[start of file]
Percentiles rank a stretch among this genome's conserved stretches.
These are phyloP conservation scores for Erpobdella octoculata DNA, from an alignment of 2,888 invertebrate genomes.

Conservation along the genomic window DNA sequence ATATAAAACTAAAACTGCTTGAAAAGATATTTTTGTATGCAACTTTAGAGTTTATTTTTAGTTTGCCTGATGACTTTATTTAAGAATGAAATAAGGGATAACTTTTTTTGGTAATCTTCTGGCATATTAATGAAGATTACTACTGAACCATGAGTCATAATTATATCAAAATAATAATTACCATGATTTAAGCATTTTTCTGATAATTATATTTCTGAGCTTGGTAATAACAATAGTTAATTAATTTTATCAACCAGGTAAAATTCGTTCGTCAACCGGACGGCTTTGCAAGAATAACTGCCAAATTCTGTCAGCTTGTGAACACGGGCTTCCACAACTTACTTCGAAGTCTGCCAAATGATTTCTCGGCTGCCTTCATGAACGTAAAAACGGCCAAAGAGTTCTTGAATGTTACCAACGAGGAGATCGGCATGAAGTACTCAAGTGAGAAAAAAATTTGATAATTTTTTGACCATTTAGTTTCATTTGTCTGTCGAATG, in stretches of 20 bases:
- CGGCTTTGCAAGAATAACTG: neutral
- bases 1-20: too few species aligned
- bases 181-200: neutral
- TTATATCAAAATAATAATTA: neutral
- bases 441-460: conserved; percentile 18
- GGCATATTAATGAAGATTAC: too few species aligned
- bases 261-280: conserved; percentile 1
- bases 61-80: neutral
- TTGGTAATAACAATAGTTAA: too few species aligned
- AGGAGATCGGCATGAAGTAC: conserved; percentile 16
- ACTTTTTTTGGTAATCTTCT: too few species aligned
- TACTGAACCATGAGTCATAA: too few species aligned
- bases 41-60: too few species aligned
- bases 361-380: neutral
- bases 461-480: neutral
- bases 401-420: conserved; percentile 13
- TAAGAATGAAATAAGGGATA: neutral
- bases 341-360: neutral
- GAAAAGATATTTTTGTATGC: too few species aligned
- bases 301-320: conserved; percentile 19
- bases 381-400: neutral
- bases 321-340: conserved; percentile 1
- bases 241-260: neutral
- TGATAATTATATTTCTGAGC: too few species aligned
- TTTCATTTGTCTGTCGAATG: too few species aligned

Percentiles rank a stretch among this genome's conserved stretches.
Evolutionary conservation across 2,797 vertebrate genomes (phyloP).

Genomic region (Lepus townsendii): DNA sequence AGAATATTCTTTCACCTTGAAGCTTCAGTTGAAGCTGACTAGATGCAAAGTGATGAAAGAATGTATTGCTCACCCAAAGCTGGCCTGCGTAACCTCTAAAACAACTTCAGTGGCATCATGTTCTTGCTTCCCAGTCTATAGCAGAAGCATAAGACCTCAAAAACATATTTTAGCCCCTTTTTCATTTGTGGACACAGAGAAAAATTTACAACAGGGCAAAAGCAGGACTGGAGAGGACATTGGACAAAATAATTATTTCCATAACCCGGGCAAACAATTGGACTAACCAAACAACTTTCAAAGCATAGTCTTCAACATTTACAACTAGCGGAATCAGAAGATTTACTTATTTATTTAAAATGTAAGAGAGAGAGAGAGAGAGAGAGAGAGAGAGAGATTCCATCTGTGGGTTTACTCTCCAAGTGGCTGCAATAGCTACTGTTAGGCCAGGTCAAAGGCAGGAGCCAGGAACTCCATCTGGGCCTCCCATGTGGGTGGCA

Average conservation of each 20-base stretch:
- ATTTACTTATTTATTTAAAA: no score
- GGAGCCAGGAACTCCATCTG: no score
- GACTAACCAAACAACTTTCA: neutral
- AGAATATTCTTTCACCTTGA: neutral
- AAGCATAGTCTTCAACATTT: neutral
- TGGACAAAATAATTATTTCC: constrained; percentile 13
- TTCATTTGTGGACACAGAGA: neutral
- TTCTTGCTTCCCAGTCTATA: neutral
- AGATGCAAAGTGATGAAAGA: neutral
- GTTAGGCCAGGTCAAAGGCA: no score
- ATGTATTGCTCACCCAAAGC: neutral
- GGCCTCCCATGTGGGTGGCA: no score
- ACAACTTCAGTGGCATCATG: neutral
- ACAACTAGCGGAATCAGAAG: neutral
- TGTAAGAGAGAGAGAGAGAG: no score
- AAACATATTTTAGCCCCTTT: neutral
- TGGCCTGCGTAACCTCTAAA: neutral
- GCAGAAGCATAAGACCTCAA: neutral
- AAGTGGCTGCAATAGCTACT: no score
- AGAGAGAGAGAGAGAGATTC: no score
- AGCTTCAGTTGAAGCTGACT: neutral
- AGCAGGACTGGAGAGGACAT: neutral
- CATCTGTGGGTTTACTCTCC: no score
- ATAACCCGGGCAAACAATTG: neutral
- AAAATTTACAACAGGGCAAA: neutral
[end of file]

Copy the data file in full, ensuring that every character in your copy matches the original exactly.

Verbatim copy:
Percentiles rank a stretch among this genome's conserved stretches.
These are phyloP conservation scores for Erpobdella octoculata DNA, from an alignment of 2,888 invertebrate genomes.

Conservation along the genomic window DNA sequence ATATAAAACTAAAACTGCTTGAAAAGATATTTTTGTATGCAACTTTAGAGTTTATTTTTAGTTTGCCTGATGACTTTATTTAAGAATGAAATAAGGGATAACTTTTTTTGGTAATCTTCTGGCATATTAATGAAGATTACTACTGAACCATGAGTCATAATTATATCAAAATAATAATTACCATGATTTAAGCATTTTTCTGATAATTATATTTCTGAGCTTGGTAATAACAATAGTTAATTAATTTTATCAACCAGGTAAAATTCGTTCGTCAACCGGACGGCTTTGCAAGAATAACTGCCAAATTCTGTCAGCTTGTGAACACGGGCTTCCACAACTTACTTCGAAGTCTGCCAAATGATTTCTCGGCTGCCTTCATGAACGTAAAAACGGCCAAAGAGTTCTTGAATGTTACCAACGAGGAGATCGGCATGAAGTACTCAAGTGAGAAAAAAATTTGATAATTTTTTGACCATTTAGTTTCATTTGTCTGTCGAATG, in stretches of 20 bases:
- CGGCTTTGCAAGAATAACTG: neutral
- bases 1-20: too few species aligned
- bases 181-200: neutral
- TTATATCAAAATAATAATTA: neutral
- bases 441-460: conserved; percentile 18
- GGCATATTAATGAAGATTAC: too few species aligned
- bases 261-280: conserved; percentile 1
- bases 61-80: neutral
- TTGGTAATAACAATAGTTAA: too few species aligned
- AGGAGATCGGCATGAAGTAC: conserved; percentile 16
- ACTTTTTTTGGTAATCTTCT: too few species aligned
- TACTGAACCATGAGTCATAA: too few species aligned
- bases 41-60: too few species aligned
- bases 361-380: neutral
- bases 461-480: neutral
- bases 401-420: conserved; percentile 13
- TAAGAATGAAATAAGGGATA: neutral
- bases 341-360: neutral
- GAAAAGATATTTTTGTATGC: too few species aligned
- bases 301-320: conserved; percentile 19
- bases 381-400: neutral
- bases 321-340: conserved; percentile 1
- bases 241-260: neutral
- TGATAATTATATTTCTGAGC: too few species aligned
- TTTCATTTGTCTGTCGAATG: too few species aligned

Percentiles rank a stretch among this genome's conserved stretches.
Evolutionary conservation across 2,797 vertebrate genomes (phyloP).

Genomic region (Lepus townsendii): DNA sequence AGAATATTCTTTCACCTTGAAGCTTCAGTTGAAGCTGACTAGATGCAAAGTGATGAAAGAATGTATTGCTCACCCAAAGCTGGCCTGCGTAACCTCTAAAACAACTTCAGTGGCATCATGTTCTTGCTTCCCAGTCTATAGCAGAAGCATAAGACCTCAAAAACATATTTTAGCCCCTTTTTCATTTGTGGACACAGAGAAAAATTTACAACAGGGCAAAAGCAGGACTGGAGAGGACATTGGACAAAATAATTATTTCCATAACCCGGGCAAACAATTGGACTAACCAAACAACTTTCAAAGCATAGTCTTCAACATTTACAACTAGCGGAATCAGAAGATTTACTTATTTATTTAAAATGTAAGAGAGAGAGAGAGAGAGAGAGAGAGAGAGAGATTCCATCTGTGGGTTTACTCTCCAAGTGGCTGCAATAGCTACTGTTAGGCCAGGTCAAAGGCAGGAGCCAGGAACTCCATCTGGGCCTCCCATGTGGGTGGCA

Average conservation of each 20-base stretch:
- ATTTACTTATTTATTTAAAA: no score
- GGAGCCAGGAACTCCATCTG: no score
- GACTAACCAAACAACTTTCA: neutral
- AGAATATTCTTTCACCTTGA: neutral
- AAGCATAGTCTTCAACATTT: neutral
- TGGACAAAATAATTATTTCC: constrained; percentile 13
- TTCATTTGTGGACACAGAGA: neutral
- TTCTTGCTTCCCAGTCTATA: neutral
- AGATGCAAAGTGATGAAAGA: neutral
- GTTAGGCCAGGTCAAAGGCA: no score
- ATGTATTGCTCACCCAAAGC: neutral
- GGCCTCCCATGTGGGTGGCA: no score
- ACAACTTCAGTGGCATCATG: neutral
- ACAACTAGCGGAATCAGAAG: neutral
- TGTAAGAGAGAGAGAGAGAG: no score
- AAACATATTTTAGCCCCTTT: neutral
- TGGCCTGCGTAACCTCTAAA: neutral
- GCAGAAGCATAAGACCTCAA: neutral
- AAGTGGCTGCAATAGCTACT: no score
- AGAGAGAGAGAGAGAGATTC: no score
- AGCTTCAGTTGAAGCTGACT: neutral
- AGCAGGACTGGAGAGGACAT: neutral
- CATCTGTGGGTTTACTCTCC: no score
- ATAACCCGGGCAAACAATTG: neutral
- AAAATTTACAACAGGGCAAA: neutral